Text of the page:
Good Pharmaceutical Trading Practices (GPTP) for Private Sector

Good Pharmaceutical Trading Practices (GPTP) for Private Sector is a guideline initiated by Pharmacy Service Department, Ministry of Health Malaysia. GPTP is seen to be governing the Trade Matters under the Good Governance of Medicines (GGM), and also a guide to be followed to ensure the nation to achieve its objectives of National Medicine Policy (Dunas).

MCPG has been actively involved all dialogues with the Pharmacy Service Department from the beginning and glad that it was finally finalized and endorsed by the government in 2015. Not long from that, an official reminder letter from the department has also been circulated out to all stakeholders to ensure that this guideline to be followed. This GPTP Unit under MCPG is formed with the objectives to follow up the practice of GPTP, as well as to liaise with all stakeholders for any amendment from time to time to ensure the guideline remain relevant with the development of our healthcare system.

Scope of products

GPTP applies for medicines in Group B and Group C as stated in Poison Act 1952.
* Group B: Prescription Only Medicine (POM).
* Group C: Pharmacist Only Medicinal Product (POMP).
* Psychotropic substances, dangerous drugs and pseudoephedrine are excluded from this guideline.

Distribution channels

GPTP covers all licensed pharmaceutical distribution channels including but not limited to pharmacies, clinics, hospitals and wholesalers.


1. Standard price and bonus scheme to all channels and healthcare providers.

• All pharmaceutical companies shall extend the same bonus scheme to all distributing channels.
• Reasonable bonus scheme is allowed.
• There should not be any inducement for purchase with extra gifts and benefits.
• Accessibility of product shall not be impeded with trading terms such as additional charges, listing fees and etc.

2. Provision of an official wholesale price list and formal announcement on price revision or any change of trading terms from the suppliers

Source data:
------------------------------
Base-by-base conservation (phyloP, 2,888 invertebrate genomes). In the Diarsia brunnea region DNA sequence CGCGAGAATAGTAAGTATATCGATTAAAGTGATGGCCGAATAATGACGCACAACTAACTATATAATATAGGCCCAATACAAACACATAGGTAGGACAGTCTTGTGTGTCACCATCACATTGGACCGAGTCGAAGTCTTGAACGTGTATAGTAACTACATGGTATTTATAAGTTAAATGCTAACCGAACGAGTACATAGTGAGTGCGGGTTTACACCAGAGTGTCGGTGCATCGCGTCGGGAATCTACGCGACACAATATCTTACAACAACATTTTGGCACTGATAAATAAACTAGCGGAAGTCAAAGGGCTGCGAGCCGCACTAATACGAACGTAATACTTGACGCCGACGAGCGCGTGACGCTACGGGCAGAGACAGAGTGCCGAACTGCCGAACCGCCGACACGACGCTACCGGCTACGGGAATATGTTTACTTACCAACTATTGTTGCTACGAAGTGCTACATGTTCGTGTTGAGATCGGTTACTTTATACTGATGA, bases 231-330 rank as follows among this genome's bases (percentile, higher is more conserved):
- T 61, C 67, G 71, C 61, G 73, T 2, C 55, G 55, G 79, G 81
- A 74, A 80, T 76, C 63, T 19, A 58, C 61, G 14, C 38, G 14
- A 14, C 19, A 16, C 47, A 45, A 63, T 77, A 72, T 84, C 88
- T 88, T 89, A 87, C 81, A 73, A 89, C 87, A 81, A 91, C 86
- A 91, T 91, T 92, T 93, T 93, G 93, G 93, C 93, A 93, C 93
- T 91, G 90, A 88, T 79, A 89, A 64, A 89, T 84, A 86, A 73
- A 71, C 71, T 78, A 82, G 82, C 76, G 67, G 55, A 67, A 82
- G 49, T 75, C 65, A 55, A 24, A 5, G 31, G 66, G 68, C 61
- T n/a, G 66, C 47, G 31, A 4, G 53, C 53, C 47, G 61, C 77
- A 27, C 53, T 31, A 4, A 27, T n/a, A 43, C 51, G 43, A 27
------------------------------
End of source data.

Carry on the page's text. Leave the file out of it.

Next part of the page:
• Formal notification from the company before any price revision should be sent to all relevant distributing channels and MOH at least 1 month before the execution of new price.
• Suppliers shall provide an official wholesale price list to MOH once a year.

3. There should not be any market exclusivity for a product to any channel unless advised or directed by MOH.

• All products and their stock keeping unit (SKU) should be made available to all distributing channels.

4. Promotion of products and services responsibly within the code of conduct/ practices.

• All associations and guilds shall develop their own code of conduct/ practices in line with the MOH’s guideline on good governance in medicine (has not developed yet).

5. Appropriate system of control and accountability of sample provided to healthcare professional shall be established.

• Samples are not meant to be sold and resell.
• Samples are only for newly launched medicines less than 2 years in market, unless justified.
• Sample distribution by medical representatives shall be discouraged.

6. The industry shall have competent and ethical medical representatives.

• Industry association shall assist in developing and implementing the updated training curriculum.


i. Licensed pharmaceutical distribution channels: Any registered distribution channels with appropriate license issued by MOH related to their business.

ii. Reasonable bonus: 30% differences (MCPG has kept this option open after being briefed that the practice is not feasible as it may increase the price of the medicines)

iii. Newly launched medicinal product: New product (new chemical entity and generic) marketed from the first date of commercial sales.

iv. Medical representatives: Qualified and trained personnel who provides insight scientific knowledge and/ or sales of a product.

v. Unless advised or directed by MOH:

• it is case to case basis especially for highly specialized product or treatment e.g. HIV case.
• packaging for special requirement.
• to safeguard public health.

Reporting Supply Chains for Not Adhering to GPTP to MCPG

Members who encountered or has the evidence of any supply chain under the scope of GPTP for not adhering to the GPTP are encouraged to report the matter and provide the evidence and event details to MCPG Council through this webpage.

i. Mitigation
Upon receiving sufficient details of the report, the complainant will receive a Case ID for follow up.

MCPG shall first initial the mitigation process with the said supply chains to ensure they take the corrective action to adhere the GPTP with official letter from them. All correspondence in this stage will be made known to relevant officers from Ministry of Health, as well supply chains’ overseas HQ.

ii. Reporting to Malaysia Pharmacy Council

Upon failing to get any satisfactory action plan or response from the said supply chains in 7-business day, or in the period of time agreed by the council members, the case shall be escalated to the attention of the Malaysia Pharmacy Council.

iii. Reporting to MyCC, Medias and International Bodies

Upon failing to get any satisfactory action plan or response from the Malaysia Pharmacy Council, in the period of time agreed by the council members, MCPG may decide to report to Malaysia Competition Commission, MyCC, liaise with medias or respective international bodies. Council members may decide to escalate the complaints to the Director General of Health or Prime Minister’s Department depends on the severity of the non-compliance of GPTP.